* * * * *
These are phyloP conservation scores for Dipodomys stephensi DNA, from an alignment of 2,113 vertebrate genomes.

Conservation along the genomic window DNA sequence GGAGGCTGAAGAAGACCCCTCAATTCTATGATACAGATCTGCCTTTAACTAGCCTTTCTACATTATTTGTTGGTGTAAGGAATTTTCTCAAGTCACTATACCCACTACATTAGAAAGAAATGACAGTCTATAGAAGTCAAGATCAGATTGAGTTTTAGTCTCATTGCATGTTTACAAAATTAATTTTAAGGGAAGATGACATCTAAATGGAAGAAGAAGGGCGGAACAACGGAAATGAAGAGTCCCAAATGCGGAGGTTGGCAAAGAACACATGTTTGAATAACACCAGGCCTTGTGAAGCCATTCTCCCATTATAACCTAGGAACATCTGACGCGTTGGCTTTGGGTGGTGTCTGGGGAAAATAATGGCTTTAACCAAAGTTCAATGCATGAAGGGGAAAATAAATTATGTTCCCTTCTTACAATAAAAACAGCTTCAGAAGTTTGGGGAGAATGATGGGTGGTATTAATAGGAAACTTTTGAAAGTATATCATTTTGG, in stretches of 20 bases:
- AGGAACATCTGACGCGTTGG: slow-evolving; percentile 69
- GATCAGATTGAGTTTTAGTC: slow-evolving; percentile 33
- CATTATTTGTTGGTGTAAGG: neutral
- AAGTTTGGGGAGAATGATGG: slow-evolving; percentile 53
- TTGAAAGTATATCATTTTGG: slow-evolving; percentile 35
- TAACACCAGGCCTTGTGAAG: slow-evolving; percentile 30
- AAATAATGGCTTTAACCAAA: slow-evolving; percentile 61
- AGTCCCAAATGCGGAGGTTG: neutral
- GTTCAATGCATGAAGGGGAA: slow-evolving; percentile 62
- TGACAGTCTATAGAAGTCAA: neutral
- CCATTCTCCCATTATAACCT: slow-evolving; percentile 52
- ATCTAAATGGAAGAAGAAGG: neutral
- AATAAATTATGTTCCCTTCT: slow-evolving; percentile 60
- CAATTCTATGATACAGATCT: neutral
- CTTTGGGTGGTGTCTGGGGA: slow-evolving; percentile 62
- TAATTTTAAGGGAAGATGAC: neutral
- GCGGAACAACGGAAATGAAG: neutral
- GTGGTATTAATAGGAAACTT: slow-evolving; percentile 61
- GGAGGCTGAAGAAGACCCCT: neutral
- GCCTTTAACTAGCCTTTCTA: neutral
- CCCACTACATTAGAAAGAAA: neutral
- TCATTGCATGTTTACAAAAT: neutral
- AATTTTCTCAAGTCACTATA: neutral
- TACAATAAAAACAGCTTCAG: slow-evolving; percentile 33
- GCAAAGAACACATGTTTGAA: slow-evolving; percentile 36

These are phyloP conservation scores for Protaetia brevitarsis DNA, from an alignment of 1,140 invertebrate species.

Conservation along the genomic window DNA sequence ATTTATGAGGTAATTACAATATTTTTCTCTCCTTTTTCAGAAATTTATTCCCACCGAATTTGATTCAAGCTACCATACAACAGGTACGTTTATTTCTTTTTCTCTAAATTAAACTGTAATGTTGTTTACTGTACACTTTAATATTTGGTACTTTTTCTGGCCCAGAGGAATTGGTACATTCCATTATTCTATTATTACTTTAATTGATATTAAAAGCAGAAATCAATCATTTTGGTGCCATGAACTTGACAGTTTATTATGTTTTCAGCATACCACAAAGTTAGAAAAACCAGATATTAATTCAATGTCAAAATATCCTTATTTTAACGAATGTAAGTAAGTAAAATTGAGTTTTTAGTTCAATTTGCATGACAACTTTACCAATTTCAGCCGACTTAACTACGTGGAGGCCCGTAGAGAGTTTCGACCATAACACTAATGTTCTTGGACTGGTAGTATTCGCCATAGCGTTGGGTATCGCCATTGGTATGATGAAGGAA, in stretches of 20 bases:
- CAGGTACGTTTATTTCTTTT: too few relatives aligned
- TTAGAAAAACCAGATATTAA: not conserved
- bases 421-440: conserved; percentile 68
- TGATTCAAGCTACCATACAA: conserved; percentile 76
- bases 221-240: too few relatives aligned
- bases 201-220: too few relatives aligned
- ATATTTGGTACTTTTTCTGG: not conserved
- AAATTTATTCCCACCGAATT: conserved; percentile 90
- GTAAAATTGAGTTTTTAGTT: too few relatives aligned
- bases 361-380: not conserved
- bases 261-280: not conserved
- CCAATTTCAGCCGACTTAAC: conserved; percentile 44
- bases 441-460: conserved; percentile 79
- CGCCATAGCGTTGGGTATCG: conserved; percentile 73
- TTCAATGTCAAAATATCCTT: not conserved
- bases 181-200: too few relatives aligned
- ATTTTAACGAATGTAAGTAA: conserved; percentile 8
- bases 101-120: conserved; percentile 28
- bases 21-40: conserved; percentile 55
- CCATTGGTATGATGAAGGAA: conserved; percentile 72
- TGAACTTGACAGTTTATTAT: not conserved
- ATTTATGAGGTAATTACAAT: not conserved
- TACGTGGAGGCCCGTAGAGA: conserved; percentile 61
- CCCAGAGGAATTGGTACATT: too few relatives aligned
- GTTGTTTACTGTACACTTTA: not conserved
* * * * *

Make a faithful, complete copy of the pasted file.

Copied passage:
These are phyloP conservation scores for Dipodomys stephensi DNA, from an alignment of 2,113 vertebrate genomes.

Conservation along the genomic window DNA sequence GGAGGCTGAAGAAGACCCCTCAATTCTATGATACAGATCTGCCTTTAACTAGCCTTTCTACATTATTTGTTGGTGTAAGGAATTTTCTCAAGTCACTATACCCACTACATTAGAAAGAAATGACAGTCTATAGAAGTCAAGATCAGATTGAGTTTTAGTCTCATTGCATGTTTACAAAATTAATTTTAAGGGAAGATGACATCTAAATGGAAGAAGAAGGGCGGAACAACGGAAATGAAGAGTCCCAAATGCGGAGGTTGGCAAAGAACACATGTTTGAATAACACCAGGCCTTGTGAAGCCATTCTCCCATTATAACCTAGGAACATCTGACGCGTTGGCTTTGGGTGGTGTCTGGGGAAAATAATGGCTTTAACCAAAGTTCAATGCATGAAGGGGAAAATAAATTATGTTCCCTTCTTACAATAAAAACAGCTTCAGAAGTTTGGGGAGAATGATGGGTGGTATTAATAGGAAACTTTTGAAAGTATATCATTTTGG, in stretches of 20 bases:
- AGGAACATCTGACGCGTTGG: slow-evolving; percentile 69
- GATCAGATTGAGTTTTAGTC: slow-evolving; percentile 33
- CATTATTTGTTGGTGTAAGG: neutral
- AAGTTTGGGGAGAATGATGG: slow-evolving; percentile 53
- TTGAAAGTATATCATTTTGG: slow-evolving; percentile 35
- TAACACCAGGCCTTGTGAAG: slow-evolving; percentile 30
- AAATAATGGCTTTAACCAAA: slow-evolving; percentile 61
- AGTCCCAAATGCGGAGGTTG: neutral
- GTTCAATGCATGAAGGGGAA: slow-evolving; percentile 62
- TGACAGTCTATAGAAGTCAA: neutral
- CCATTCTCCCATTATAACCT: slow-evolving; percentile 52
- ATCTAAATGGAAGAAGAAGG: neutral
- AATAAATTATGTTCCCTTCT: slow-evolving; percentile 60
- CAATTCTATGATACAGATCT: neutral
- CTTTGGGTGGTGTCTGGGGA: slow-evolving; percentile 62
- TAATTTTAAGGGAAGATGAC: neutral
- GCGGAACAACGGAAATGAAG: neutral
- GTGGTATTAATAGGAAACTT: slow-evolving; percentile 61
- GGAGGCTGAAGAAGACCCCT: neutral
- GCCTTTAACTAGCCTTTCTA: neutral
- CCCACTACATTAGAAAGAAA: neutral
- TCATTGCATGTTTACAAAAT: neutral
- AATTTTCTCAAGTCACTATA: neutral
- TACAATAAAAACAGCTTCAG: slow-evolving; percentile 33
- GCAAAGAACACATGTTTGAA: slow-evolving; percentile 36

These are phyloP conservation scores for Protaetia brevitarsis DNA, from an alignment of 1,140 invertebrate species.

Conservation along the genomic window DNA sequence ATTTATGAGGTAATTACAATATTTTTCTCTCCTTTTTCAGAAATTTATTCCCACCGAATTTGATTCAAGCTACCATACAACAGGTACGTTTATTTCTTTTTCTCTAAATTAAACTGTAATGTTGTTTACTGTACACTTTAATATTTGGTACTTTTTCTGGCCCAGAGGAATTGGTACATTCCATTATTCTATTATTACTTTAATTGATATTAAAAGCAGAAATCAATCATTTTGGTGCCATGAACTTGACAGTTTATTATGTTTTCAGCATACCACAAAGTTAGAAAAACCAGATATTAATTCAATGTCAAAATATCCTTATTTTAACGAATGTAAGTAAGTAAAATTGAGTTTTTAGTTCAATTTGCATGACAACTTTACCAATTTCAGCCGACTTAACTACGTGGAGGCCCGTAGAGAGTTTCGACCATAACACTAATGTTCTTGGACTGGTAGTATTCGCCATAGCGTTGGGTATCGCCATTGGTATGATGAAGGAA, in stretches of 20 bases:
- CAGGTACGTTTATTTCTTTT: too few relatives aligned
- TTAGAAAAACCAGATATTAA: not conserved
- bases 421-440: conserved; percentile 68
- TGATTCAAGCTACCATACAA: conserved; percentile 76
- bases 221-240: too few relatives aligned
- bases 201-220: too few relatives aligned
- ATATTTGGTACTTTTTCTGG: not conserved
- AAATTTATTCCCACCGAATT: conserved; percentile 90
- GTAAAATTGAGTTTTTAGTT: too few relatives aligned
- bases 361-380: not conserved
- bases 261-280: not conserved
- CCAATTTCAGCCGACTTAAC: conserved; percentile 44
- bases 441-460: conserved; percentile 79
- CGCCATAGCGTTGGGTATCG: conserved; percentile 73
- TTCAATGTCAAAATATCCTT: not conserved
- bases 181-200: too few relatives aligned
- ATTTTAACGAATGTAAGTAA: conserved; percentile 8
- bases 101-120: conserved; percentile 28
- bases 21-40: conserved; percentile 55
- CCATTGGTATGATGAAGGAA: conserved; percentile 72
- TGAACTTGACAGTTTATTAT: not conserved
- ATTTATGAGGTAATTACAAT: not conserved
- TACGTGGAGGCCCGTAGAGA: conserved; percentile 61
- CCCAGAGGAATTGGTACATT: too few relatives aligned
- GTTGTTTACTGTACACTTTA: not conserved